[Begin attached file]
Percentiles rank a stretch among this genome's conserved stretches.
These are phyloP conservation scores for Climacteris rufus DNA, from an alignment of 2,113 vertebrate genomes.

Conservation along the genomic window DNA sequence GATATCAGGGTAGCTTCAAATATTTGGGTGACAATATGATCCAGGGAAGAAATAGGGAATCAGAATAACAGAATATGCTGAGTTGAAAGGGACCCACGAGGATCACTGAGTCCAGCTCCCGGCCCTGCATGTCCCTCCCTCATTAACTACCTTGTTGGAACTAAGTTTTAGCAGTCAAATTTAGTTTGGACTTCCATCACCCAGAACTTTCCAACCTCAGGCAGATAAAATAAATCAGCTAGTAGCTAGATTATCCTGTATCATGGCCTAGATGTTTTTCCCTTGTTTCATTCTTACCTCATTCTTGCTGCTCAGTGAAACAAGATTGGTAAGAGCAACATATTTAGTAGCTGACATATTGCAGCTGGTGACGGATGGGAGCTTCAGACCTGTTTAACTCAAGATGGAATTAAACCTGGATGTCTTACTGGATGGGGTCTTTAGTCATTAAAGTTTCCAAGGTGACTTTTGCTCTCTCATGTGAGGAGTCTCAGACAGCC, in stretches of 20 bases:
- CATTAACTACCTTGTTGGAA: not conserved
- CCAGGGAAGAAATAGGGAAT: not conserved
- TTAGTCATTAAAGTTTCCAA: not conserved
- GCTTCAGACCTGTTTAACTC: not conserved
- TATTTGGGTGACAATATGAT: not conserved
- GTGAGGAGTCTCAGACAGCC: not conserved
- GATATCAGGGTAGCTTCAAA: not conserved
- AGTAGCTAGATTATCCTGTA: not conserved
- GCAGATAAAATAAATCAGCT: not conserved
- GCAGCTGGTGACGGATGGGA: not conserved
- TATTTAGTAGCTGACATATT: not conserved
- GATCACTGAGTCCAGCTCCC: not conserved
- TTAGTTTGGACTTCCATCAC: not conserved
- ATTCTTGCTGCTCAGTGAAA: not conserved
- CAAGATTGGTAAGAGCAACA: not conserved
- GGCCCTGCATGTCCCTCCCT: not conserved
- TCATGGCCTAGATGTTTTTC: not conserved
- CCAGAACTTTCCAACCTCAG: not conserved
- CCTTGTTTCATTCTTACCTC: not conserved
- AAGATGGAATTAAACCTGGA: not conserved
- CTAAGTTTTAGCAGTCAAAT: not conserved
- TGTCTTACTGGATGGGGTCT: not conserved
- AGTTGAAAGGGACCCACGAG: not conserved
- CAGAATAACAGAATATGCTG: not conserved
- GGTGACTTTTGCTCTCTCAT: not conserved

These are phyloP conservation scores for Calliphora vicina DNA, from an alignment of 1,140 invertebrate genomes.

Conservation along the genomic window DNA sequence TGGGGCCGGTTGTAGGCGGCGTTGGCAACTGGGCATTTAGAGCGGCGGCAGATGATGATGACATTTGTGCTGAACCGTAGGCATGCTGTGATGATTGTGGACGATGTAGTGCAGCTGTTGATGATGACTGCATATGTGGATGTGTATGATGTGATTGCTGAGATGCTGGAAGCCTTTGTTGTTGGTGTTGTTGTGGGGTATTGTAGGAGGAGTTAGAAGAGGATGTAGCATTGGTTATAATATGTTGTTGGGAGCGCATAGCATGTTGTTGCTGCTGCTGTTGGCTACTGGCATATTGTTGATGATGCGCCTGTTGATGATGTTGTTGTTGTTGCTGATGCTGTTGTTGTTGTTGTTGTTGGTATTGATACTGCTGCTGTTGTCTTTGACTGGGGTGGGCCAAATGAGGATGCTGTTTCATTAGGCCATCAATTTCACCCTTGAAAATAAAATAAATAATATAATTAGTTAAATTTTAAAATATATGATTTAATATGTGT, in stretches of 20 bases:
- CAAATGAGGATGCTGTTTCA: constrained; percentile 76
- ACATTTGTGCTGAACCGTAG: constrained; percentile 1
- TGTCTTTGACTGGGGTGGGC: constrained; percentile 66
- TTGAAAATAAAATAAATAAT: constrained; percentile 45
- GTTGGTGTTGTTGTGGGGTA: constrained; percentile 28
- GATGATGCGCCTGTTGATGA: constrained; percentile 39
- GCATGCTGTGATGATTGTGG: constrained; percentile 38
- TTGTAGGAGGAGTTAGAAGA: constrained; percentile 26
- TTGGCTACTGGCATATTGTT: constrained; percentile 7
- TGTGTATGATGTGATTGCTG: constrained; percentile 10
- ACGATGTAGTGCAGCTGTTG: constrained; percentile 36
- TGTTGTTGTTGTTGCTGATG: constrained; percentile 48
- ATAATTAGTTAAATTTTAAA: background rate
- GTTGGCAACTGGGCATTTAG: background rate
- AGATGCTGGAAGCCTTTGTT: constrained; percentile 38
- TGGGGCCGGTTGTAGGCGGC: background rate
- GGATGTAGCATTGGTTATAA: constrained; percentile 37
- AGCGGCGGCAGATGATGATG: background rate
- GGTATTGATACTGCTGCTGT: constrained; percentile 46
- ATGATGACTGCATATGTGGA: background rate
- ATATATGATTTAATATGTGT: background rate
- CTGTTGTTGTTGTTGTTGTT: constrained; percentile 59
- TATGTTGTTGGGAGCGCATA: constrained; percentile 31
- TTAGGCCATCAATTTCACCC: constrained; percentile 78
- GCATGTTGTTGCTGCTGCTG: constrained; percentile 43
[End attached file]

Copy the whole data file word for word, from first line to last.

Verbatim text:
Percentiles rank a stretch among this genome's conserved stretches.
These are phyloP conservation scores for Climacteris rufus DNA, from an alignment of 2,113 vertebrate genomes.

Conservation along the genomic window DNA sequence GATATCAGGGTAGCTTCAAATATTTGGGTGACAATATGATCCAGGGAAGAAATAGGGAATCAGAATAACAGAATATGCTGAGTTGAAAGGGACCCACGAGGATCACTGAGTCCAGCTCCCGGCCCTGCATGTCCCTCCCTCATTAACTACCTTGTTGGAACTAAGTTTTAGCAGTCAAATTTAGTTTGGACTTCCATCACCCAGAACTTTCCAACCTCAGGCAGATAAAATAAATCAGCTAGTAGCTAGATTATCCTGTATCATGGCCTAGATGTTTTTCCCTTGTTTCATTCTTACCTCATTCTTGCTGCTCAGTGAAACAAGATTGGTAAGAGCAACATATTTAGTAGCTGACATATTGCAGCTGGTGACGGATGGGAGCTTCAGACCTGTTTAACTCAAGATGGAATTAAACCTGGATGTCTTACTGGATGGGGTCTTTAGTCATTAAAGTTTCCAAGGTGACTTTTGCTCTCTCATGTGAGGAGTCTCAGACAGCC, in stretches of 20 bases:
- CATTAACTACCTTGTTGGAA: not conserved
- CCAGGGAAGAAATAGGGAAT: not conserved
- TTAGTCATTAAAGTTTCCAA: not conserved
- GCTTCAGACCTGTTTAACTC: not conserved
- TATTTGGGTGACAATATGAT: not conserved
- GTGAGGAGTCTCAGACAGCC: not conserved
- GATATCAGGGTAGCTTCAAA: not conserved
- AGTAGCTAGATTATCCTGTA: not conserved
- GCAGATAAAATAAATCAGCT: not conserved
- GCAGCTGGTGACGGATGGGA: not conserved
- TATTTAGTAGCTGACATATT: not conserved
- GATCACTGAGTCCAGCTCCC: not conserved
- TTAGTTTGGACTTCCATCAC: not conserved
- ATTCTTGCTGCTCAGTGAAA: not conserved
- CAAGATTGGTAAGAGCAACA: not conserved
- GGCCCTGCATGTCCCTCCCT: not conserved
- TCATGGCCTAGATGTTTTTC: not conserved
- CCAGAACTTTCCAACCTCAG: not conserved
- CCTTGTTTCATTCTTACCTC: not conserved
- AAGATGGAATTAAACCTGGA: not conserved
- CTAAGTTTTAGCAGTCAAAT: not conserved
- TGTCTTACTGGATGGGGTCT: not conserved
- AGTTGAAAGGGACCCACGAG: not conserved
- CAGAATAACAGAATATGCTG: not conserved
- GGTGACTTTTGCTCTCTCAT: not conserved

These are phyloP conservation scores for Calliphora vicina DNA, from an alignment of 1,140 invertebrate genomes.

Conservation along the genomic window DNA sequence TGGGGCCGGTTGTAGGCGGCGTTGGCAACTGGGCATTTAGAGCGGCGGCAGATGATGATGACATTTGTGCTGAACCGTAGGCATGCTGTGATGATTGTGGACGATGTAGTGCAGCTGTTGATGATGACTGCATATGTGGATGTGTATGATGTGATTGCTGAGATGCTGGAAGCCTTTGTTGTTGGTGTTGTTGTGGGGTATTGTAGGAGGAGTTAGAAGAGGATGTAGCATTGGTTATAATATGTTGTTGGGAGCGCATAGCATGTTGTTGCTGCTGCTGTTGGCTACTGGCATATTGTTGATGATGCGCCTGTTGATGATGTTGTTGTTGTTGCTGATGCTGTTGTTGTTGTTGTTGTTGGTATTGATACTGCTGCTGTTGTCTTTGACTGGGGTGGGCCAAATGAGGATGCTGTTTCATTAGGCCATCAATTTCACCCTTGAAAATAAAATAAATAATATAATTAGTTAAATTTTAAAATATATGATTTAATATGTGT, in stretches of 20 bases:
- CAAATGAGGATGCTGTTTCA: constrained; percentile 76
- ACATTTGTGCTGAACCGTAG: constrained; percentile 1
- TGTCTTTGACTGGGGTGGGC: constrained; percentile 66
- TTGAAAATAAAATAAATAAT: constrained; percentile 45
- GTTGGTGTTGTTGTGGGGTA: constrained; percentile 28
- GATGATGCGCCTGTTGATGA: constrained; percentile 39
- GCATGCTGTGATGATTGTGG: constrained; percentile 38
- TTGTAGGAGGAGTTAGAAGA: constrained; percentile 26
- TTGGCTACTGGCATATTGTT: constrained; percentile 7
- TGTGTATGATGTGATTGCTG: constrained; percentile 10
- ACGATGTAGTGCAGCTGTTG: constrained; percentile 36
- TGTTGTTGTTGTTGCTGATG: constrained; percentile 48
- ATAATTAGTTAAATTTTAAA: background rate
- GTTGGCAACTGGGCATTTAG: background rate
- AGATGCTGGAAGCCTTTGTT: constrained; percentile 38
- TGGGGCCGGTTGTAGGCGGC: background rate
- GGATGTAGCATTGGTTATAA: constrained; percentile 37
- AGCGGCGGCAGATGATGATG: background rate
- GGTATTGATACTGCTGCTGT: constrained; percentile 46
- ATGATGACTGCATATGTGGA: background rate
- ATATATGATTTAATATGTGT: background rate
- CTGTTGTTGTTGTTGTTGTT: constrained; percentile 59
- TATGTTGTTGGGAGCGCATA: constrained; percentile 31
- TTAGGCCATCAATTTCACCC: constrained; percentile 78
- GCATGTTGTTGCTGCTGCTG: constrained; percentile 43